Configure NetApp Volume Encryption overview


NetApp Volume Encryption (NVE) is a software-based technology for encrypting data at rest one volume at a time. An encryption key accessible only to the storage system ensures that volume data cannot be read if the underlying device is repurposed, returned, misplaced, or stolen.

Understanding NVE

Both data, including Snapshot copies, and metadata are encrypted. Access to the data is given by a unique XTS-AES-256 key, one per volume. An external key management server or Onboard Key Manager serves keys to nodes:

  • The external key management server is a third-party system in your storage environment that serves keys to nodes using the Key Management Interoperability Protocol (KMIP). It is a best practice to configure external key management servers on a different storage system from your data.

  • The Onboard Key Manager is a built-in tool that serves keys to nodes from the same storage system as your data.

Beginning with ONTAP 9.7, aggregate and volume encryption is enabled by default if you have a volume encryption (VE) license and use an onboard or external key manager. Whenever an external or onboard key manager is configured there is a change in how the encryption of data at rest is configured for brand new aggregates and brand new volumes. Brand new aggregates will have NetApp Aggregate Encryption (NAE) enabled by default. Brand new volumes that are not part of an NAE aggregate will have NetApp Volume Encryption (NVE) enabled by default. If a data storage virtual machine (SVM) is configured with its own key-manager using multi-tenant key management, then the volume created for that SVM is automatically configured with NVE.

You can enable encryption on a new or existing volume. NVE supports the full range of storage efficiency features, including deduplication and compression.


If you are using SnapLock, you can enable encryption only on new, empty SnapLock volumes. You cannot enable encryption on an existing SnapLock volume.

You can use NVE on any type of aggregate (HDD, SSD, hybrid, array LUN), with any RAID type, and in any supported ONTAP implementation, including ONTAP Select. You can also use NVE with hardware-based encryption to “double encrypt” data on self-encrypting drives.


AFF A220, AFF A800, FAS2720, FAS2750, and later systems store core dumps on their boot device. When NVE is enabled on these systems, the core dump is also encrypted.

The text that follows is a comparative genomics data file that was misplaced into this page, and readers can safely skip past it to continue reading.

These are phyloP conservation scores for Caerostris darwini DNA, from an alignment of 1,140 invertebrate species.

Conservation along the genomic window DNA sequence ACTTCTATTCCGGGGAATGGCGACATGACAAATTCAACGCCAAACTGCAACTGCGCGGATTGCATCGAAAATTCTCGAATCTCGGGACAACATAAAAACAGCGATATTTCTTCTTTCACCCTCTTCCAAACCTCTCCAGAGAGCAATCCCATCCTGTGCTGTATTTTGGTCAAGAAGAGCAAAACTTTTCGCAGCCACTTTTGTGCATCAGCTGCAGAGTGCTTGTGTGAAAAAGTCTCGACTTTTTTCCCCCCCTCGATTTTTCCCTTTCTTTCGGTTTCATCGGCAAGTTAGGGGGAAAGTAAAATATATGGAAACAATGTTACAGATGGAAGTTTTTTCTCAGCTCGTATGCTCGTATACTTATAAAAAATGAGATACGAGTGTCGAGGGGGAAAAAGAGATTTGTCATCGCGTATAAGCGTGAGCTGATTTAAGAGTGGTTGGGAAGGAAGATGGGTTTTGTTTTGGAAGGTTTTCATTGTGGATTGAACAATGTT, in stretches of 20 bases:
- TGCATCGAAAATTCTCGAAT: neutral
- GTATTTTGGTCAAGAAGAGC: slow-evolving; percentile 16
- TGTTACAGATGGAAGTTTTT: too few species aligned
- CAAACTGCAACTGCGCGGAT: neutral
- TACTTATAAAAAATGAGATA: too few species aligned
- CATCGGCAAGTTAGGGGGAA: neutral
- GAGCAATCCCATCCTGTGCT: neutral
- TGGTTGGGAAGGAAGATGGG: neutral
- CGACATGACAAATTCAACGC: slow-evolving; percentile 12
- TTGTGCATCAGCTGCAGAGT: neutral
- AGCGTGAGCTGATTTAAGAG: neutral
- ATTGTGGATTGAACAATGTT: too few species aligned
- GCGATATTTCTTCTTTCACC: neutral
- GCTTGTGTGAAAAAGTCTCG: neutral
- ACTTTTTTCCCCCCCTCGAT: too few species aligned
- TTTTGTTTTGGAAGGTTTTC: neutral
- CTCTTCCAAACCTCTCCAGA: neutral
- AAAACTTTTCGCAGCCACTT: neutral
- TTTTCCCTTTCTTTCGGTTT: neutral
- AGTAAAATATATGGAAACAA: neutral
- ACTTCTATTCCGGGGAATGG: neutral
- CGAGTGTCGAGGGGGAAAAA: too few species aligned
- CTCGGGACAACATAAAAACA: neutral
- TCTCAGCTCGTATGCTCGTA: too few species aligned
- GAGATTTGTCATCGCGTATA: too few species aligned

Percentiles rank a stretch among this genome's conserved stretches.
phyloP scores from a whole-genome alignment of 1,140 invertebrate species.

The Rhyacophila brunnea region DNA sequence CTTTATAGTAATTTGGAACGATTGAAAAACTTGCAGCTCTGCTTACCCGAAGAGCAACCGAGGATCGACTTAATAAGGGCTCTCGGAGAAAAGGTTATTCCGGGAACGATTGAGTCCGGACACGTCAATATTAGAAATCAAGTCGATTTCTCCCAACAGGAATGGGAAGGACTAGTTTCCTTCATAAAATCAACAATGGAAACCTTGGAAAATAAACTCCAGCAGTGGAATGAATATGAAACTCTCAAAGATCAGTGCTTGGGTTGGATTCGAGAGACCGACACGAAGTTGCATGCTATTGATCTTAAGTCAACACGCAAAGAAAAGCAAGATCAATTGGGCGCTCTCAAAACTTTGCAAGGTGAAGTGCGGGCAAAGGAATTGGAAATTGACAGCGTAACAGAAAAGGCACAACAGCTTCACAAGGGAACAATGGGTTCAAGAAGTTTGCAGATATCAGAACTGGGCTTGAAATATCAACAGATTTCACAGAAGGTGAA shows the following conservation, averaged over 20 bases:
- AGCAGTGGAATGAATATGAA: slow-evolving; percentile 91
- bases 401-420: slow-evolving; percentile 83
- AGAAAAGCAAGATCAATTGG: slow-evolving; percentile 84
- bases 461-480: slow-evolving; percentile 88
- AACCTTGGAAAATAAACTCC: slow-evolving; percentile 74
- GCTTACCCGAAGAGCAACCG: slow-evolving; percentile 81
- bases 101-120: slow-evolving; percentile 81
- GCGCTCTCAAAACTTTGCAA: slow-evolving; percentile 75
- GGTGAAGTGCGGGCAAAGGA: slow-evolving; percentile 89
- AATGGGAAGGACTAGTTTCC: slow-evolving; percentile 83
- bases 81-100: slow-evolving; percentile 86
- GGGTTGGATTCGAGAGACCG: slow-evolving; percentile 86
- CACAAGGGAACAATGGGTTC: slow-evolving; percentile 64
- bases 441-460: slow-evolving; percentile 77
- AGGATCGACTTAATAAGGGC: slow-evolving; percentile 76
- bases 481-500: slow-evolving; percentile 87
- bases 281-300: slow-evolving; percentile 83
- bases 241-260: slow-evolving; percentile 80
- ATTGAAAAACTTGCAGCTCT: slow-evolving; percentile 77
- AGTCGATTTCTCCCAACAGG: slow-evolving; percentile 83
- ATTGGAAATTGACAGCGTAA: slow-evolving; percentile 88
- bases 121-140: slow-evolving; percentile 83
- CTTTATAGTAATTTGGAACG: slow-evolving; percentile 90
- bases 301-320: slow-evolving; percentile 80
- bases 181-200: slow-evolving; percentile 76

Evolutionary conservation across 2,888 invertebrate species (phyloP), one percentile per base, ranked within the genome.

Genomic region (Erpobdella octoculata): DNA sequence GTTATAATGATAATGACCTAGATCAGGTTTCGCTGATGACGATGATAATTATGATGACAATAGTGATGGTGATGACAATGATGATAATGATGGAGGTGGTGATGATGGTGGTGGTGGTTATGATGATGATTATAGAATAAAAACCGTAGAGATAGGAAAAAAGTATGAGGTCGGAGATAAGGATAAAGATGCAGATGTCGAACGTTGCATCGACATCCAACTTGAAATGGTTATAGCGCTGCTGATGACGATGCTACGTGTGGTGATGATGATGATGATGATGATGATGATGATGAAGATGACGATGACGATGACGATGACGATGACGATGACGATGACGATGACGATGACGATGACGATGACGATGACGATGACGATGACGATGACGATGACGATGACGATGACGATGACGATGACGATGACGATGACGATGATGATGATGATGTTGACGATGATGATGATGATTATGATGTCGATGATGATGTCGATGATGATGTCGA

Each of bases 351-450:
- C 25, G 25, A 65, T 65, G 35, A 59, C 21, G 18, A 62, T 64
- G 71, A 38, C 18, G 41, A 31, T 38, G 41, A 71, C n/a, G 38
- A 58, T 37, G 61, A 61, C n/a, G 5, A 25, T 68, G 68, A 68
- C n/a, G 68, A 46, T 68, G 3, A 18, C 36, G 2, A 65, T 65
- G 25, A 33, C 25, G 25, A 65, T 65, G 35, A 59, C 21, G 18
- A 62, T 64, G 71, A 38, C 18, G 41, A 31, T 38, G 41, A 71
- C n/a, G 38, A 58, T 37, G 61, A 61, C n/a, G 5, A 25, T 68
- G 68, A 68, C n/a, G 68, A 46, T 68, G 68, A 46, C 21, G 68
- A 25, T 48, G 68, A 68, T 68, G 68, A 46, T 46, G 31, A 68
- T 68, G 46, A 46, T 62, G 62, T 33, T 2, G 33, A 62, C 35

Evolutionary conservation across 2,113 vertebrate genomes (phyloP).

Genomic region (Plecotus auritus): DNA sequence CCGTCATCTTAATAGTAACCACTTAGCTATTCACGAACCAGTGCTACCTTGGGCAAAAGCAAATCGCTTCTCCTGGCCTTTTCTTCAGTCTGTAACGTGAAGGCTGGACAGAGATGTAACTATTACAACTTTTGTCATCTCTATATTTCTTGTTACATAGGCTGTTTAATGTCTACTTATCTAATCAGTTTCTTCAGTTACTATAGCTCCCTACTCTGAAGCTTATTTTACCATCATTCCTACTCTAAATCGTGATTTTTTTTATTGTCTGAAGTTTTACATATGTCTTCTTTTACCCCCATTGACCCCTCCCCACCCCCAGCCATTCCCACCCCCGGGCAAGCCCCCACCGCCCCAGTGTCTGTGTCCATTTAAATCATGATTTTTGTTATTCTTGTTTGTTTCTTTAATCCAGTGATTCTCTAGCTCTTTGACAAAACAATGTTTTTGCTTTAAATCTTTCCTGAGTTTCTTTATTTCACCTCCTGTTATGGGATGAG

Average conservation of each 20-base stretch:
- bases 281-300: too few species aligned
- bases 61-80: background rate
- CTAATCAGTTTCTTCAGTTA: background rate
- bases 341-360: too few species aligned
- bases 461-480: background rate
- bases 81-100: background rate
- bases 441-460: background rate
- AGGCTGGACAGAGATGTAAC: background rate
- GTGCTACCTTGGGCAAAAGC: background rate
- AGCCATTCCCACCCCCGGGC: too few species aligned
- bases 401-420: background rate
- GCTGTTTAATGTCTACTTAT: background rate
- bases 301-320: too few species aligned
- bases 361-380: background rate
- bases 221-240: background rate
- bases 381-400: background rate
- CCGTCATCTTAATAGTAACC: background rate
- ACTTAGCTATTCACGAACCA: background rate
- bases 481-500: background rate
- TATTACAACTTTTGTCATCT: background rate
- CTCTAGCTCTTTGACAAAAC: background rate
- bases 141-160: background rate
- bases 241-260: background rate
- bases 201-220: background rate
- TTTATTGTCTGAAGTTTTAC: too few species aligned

Aggregate-level encryption

Ordinarily, every encrypted volume is assigned a unique key. When the volume is deleted, the key is deleted with it.

Beginning with ONTAP 9.6, you can use NetApp Aggregate Encryption (NAE) to assign keys to the containing aggregate for the volumes to be encrypted. When an encrypted volume is deleted, the keys for the aggregate are preserved. The keys are deleted the entire aggregate is deleted.

You must use aggregate-level encryption if you plan to perform inline or background aggregate-level deduplication. Aggregate-level deduplication is otherwise not supported by NVE.

Beginning with ONTAP 9.7, aggregate and volume encryption is enabled by default if you have a volume encryption (VE) license and use an onboard or external key manager.

NVE and NAE volumes can coexist on the same aggregate. Volumes encrypted under aggregate-level encryption are NAE volumes by default. You can override the default when you encrypt the volume.

You can use the volume move command to convert an NVE volume to an NAE volume, and vice versa. You can replicate an NAE volume to an NVE volume.

When to use external key management servers

Although it is less expensive and typically more convenient to use the onboard key manager, you should set up KMIP servers if any of the following are true:

  • Your encryption key management solution must comply with Federal Information Processing Standards (FIPS) 140-2 or the OASIS KMIP standard.

  • You need a multi-cluster solution, with centralized management of encryption keys.

  • Your business requires the added security of storing authentication keys on a system or in a location different from the data.